Thursday, December 13, 2012

Dial, Nippletop, and Colvin 2012-12-13

FUN DNC. Walk this way!

Which way? Clockwise!

Ah, the age old question: Dial and Nippletop, clockwise or counter-clockwise? For a change, I decided to hike it clockwise. It was fun. So much so that I added Colvin as a bookend. The trip took me 8.5 daylight hours; headlamp snoozed in my pack.

A completely different kind of hike was planned for Thursday. The ambitious itinerary required an ice-axe, so I rented one. Unfortunately, the other party fell ill. Finding myself fully prepared for a hike on a beautiful day, I spun the Wheel of Hiking and it stopped at Nippletop and Dial.

I left the AMR trailhead at 7:50 AM, shortly after sunrise, and headed up the H.G. Leach trail. Within a few minutes I caught up with two ADK High Peaks forum-lurkers (Charlie and Don) also heading to Nippletop. I'd meet them again later in the day at the Elk Pass/Colvin junction. 

The day would prove to be a study of the Great Range from four vantage points. Noonmark's shoulder provided the first view. In early morning light, under a bluebird sky, shrouded in a fresh mantle of snow, the Range appeared vibrant and inviting. By the time I reached Colvin, about two hours before sunset, the Range appeared dark and forbidding.

The Great Range from Noonmark's shoulder.
For no better reason than a desire for challenge, I hiked up Bear Den without traction aids. There were a few moments that made me question my decision. Nevertheless, it certainly spiced up what is otherwise a milquetoast trail. Atop Bear Den, I paused to don gaiters and Trail Crampons. There are no views from Bear Den but everyone knows that. 

It was a bit chillier than I had expected (-8 C or 18 F) but I was moving at a brisk pace and generating a lot of heat and sweat. The trail conditions improved and by that I mean more snow and ice and fewer rocks and roots. The valley had been a carpet of snow-dusted leaves but the ridge offered wintrier conditions.

Dial greeted me with a commanding view of the Great Range and then some. One could identify all peaks from Skylight to Lower Wolfjaw and even Big Slide through the Wolfjaws col. Face southeast and the bulk of Nippletop rises before you.

The Great Range from Dial.

On to Nippletop.
I enjoyed the trail from Dial to Nippletop. There are no significant views but the snow-dusted trees and frozen trailbed made for easy passage. Two inches of fresh snow carpeted the route. The Elk Pass trail junction signalled I was very near to Nippletop's summit.

Pristine trail to Nippletop.
Although I enjoy hiking with others, and meeting people on the trail, I am fond of being the sole person on a snowy trail and windswept peak. Except for the company of the wind, I had the summit to myself. Lunch consisted of the same food I had been eating all morning supplemented with much appreciated hot tea.

Nippletop's wintry summit.
I tend to hike "hot", meaning I generate a lot of heat and sweat when in motion. Accordingly, I wear lightweight clothing while hiking. When I stop for a break, I'm too lazy to dig out the insulated parka, hibernating in my pack, so I simply curtail my break when I become cold. Twenty minutes of munching on space-food, and snapping photos with bare hands, was sufficient to bring about a chill. My fingertips were aching in pain and signalled the need to put on warmer gloves, swap my cap for a hat, and get moving. Naturally, I had to pause to take photos of Dix, an imposing presence under the cloud-speckled sky, and sugar-frosted Dial.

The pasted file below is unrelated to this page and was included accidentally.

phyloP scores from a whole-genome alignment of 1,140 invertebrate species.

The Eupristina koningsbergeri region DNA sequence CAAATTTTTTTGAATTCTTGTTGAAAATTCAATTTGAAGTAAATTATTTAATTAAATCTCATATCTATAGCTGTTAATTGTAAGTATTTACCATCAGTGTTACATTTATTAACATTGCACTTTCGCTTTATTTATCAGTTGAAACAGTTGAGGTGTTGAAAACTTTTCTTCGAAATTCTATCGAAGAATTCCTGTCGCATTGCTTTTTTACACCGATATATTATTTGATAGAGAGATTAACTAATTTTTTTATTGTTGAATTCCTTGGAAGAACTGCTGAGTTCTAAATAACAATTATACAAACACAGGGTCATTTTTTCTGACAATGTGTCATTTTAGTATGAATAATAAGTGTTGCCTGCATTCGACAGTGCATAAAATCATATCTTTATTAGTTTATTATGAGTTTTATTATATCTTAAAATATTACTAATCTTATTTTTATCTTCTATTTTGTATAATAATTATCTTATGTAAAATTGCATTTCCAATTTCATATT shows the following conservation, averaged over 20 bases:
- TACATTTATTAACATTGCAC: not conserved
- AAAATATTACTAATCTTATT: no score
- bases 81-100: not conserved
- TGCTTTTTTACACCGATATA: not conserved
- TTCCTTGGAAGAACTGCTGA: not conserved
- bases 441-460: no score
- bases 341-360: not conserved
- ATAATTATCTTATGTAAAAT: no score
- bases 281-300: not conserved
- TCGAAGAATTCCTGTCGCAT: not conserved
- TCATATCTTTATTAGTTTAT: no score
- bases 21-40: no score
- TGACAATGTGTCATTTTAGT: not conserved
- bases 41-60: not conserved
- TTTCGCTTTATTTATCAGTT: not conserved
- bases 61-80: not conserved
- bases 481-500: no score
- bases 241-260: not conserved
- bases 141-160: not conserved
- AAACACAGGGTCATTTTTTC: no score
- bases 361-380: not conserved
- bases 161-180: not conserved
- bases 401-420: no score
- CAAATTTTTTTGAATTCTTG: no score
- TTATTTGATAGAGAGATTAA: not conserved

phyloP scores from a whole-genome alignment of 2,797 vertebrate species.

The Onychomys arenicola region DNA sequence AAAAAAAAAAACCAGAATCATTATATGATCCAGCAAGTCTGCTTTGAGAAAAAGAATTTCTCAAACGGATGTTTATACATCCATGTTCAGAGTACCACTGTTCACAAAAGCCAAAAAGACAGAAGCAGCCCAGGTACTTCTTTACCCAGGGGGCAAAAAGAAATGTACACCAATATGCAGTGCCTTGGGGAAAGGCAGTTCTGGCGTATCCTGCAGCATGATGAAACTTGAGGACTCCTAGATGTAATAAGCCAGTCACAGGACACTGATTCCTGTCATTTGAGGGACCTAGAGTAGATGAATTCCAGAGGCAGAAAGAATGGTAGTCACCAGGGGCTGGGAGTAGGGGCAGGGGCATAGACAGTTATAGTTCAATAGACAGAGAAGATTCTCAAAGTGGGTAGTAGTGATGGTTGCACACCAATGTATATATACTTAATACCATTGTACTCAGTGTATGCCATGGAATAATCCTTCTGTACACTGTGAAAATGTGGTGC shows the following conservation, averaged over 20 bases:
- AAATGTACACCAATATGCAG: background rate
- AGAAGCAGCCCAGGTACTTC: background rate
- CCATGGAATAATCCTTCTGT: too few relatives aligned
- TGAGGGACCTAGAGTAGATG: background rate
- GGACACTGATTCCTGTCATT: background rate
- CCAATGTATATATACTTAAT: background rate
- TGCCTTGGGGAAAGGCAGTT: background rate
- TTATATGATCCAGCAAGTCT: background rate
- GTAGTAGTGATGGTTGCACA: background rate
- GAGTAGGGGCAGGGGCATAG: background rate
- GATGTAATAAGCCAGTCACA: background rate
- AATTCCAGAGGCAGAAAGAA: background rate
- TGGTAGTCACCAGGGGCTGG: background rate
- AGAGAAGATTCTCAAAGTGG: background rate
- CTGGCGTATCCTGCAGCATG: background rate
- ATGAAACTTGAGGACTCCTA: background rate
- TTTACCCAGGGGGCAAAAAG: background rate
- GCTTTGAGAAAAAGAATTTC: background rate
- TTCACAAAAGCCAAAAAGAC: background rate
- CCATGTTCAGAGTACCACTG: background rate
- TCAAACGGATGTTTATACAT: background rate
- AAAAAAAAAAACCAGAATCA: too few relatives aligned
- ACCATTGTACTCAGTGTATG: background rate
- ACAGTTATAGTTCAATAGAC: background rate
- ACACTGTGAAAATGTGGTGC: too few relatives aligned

Shortly below the trail junction I met a group of three hikers ascending from Elk Pass. I knew I was going to have more fun descending into the pass than they had climbing out of it. Although steep and very icy, most of the route consisted of ice-steps as opposed to ice-ramps. Shod in Trail Crampons and armed with trekking poles, I descended the route at a brisk pace and emerged in the pass, safe and sound, thirty-five minutes later. A third of the morning's elevation gain was shed in a little over a half-hour.

Elk Pass.
I emerged at the Elk Pass/Colvin trail junction shortly after 1:00 PM. I knew I had enough daylight, and gas in my tank, to visit Colvin so I turned left and headed up. Bleak Blake was never given serious consideration. The route had a few steep sections of ice and one of them, although easily bypassed, tempted me to use my ice-axe. I had carried it this far so why not? I chopped out four steps and made my way up. It was a cheap thrill. The axe proved to be handier at the "Colvin Step" where I used it to hook onto tree roots. Whoever hung a cord as a handrail for this section, be it known that I packed it out.

I emerged on Colvin's summit shortly before 2:00 PM. Now late in the day, and under a cloudier sky, the Great Range appeared anything but its earlier, "warm and friendly" self. Thoroughly soaked from the exertion, I didn't dwell on the summit. After a little more food and water, I was down-climbing the Colvin Step and looking forward to the hike out. By pure chance, I met Charlie and Don, taking a break from their descent of Nippletop, at the Elk Pass/Colvin trail junction.

Lower Ausable Lake.
Taking the bypass trail, I emerged at the Lake Road at 3:30 PM. I peeled off the Trail Crampons and gaiters, downed the last of the lukewarm tea, and began the comfortable walk back to the trailhead. After a day of lifting one's feet, it was a pleasure to simply stride over comparatively level terrain. The road was frozen and merely dusted with snow.

I signed out at 4:20 PM and, from the paucity of log entries, noted that I was one of the very few fortunate to have had fun on DNC. I'll be back after December 21st to add Dial and Nippletop to my Winter 46.


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